• The funniest "back-handed" "compliment" I got was from one of my more troubled students my intern year. She told she didn't like me because I was "too perky."! LOL! I love my harder to teach students, too, and they definitely help me with patience and creativity in my lesson plans.

  • Tricia Leigh Artim

    I like to think I was a favorite! lol Great post!

  • I know I was a favorite when I was a kid…I was a teacher's pet and loved to learn and do my best!

  • I'm totally sharing this post with my boyfriend! He's starting as a high school physics teacher this coming school year and I think he'd love to read this post! 😀

  • I think it's human nature, we're made to feel guilty about it. But not everyone gets along, child or adult. The most important thing is to just not let them know how you feel.

  • Brittney Embree

    I think it is so great that you build that trust and communication with your students. It does not surprise me that they are so anxious to help out because they love and respect you! It sounds like you are an awesome teacher who definitely knows what she is doing!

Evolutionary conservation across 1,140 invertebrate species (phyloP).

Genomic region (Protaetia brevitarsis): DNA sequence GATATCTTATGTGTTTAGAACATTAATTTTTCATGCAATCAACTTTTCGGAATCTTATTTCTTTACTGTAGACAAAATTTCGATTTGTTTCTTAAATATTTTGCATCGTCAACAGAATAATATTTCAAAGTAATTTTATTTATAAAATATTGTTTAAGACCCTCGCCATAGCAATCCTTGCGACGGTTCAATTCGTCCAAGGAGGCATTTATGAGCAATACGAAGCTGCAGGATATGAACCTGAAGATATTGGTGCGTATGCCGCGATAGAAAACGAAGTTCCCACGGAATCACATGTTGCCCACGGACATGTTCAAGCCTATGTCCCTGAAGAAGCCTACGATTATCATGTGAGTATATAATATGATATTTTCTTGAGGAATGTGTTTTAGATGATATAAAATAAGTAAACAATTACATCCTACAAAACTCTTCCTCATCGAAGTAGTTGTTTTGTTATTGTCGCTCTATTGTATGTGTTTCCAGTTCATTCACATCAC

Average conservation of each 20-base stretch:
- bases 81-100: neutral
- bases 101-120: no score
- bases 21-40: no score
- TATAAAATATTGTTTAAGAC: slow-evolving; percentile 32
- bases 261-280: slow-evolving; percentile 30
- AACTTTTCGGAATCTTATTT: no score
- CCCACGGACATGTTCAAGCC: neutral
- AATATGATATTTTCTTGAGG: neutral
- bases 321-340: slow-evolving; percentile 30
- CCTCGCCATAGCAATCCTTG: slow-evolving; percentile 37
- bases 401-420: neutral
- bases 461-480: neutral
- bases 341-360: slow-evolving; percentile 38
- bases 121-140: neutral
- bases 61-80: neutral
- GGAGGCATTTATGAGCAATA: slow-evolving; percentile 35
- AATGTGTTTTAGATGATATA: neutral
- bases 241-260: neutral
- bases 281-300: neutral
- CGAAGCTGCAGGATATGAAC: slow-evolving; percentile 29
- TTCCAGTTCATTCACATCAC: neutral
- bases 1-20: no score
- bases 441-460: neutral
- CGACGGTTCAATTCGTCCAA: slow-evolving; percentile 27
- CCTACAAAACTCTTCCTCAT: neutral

• I have a ton of teaching posts…under the side bar "Teaching Adventures". I'm sure he'd be interested in them all

  • Exactly. We need to treat students all the same whether or not we like them.

  • Thank you so much, Brittney!

  • I love that you're so honest about this. So many teachers deny that they have favorites, but come on… we're all human. 🙂
    xo, Caitlin
    And Possibly Dinosaurs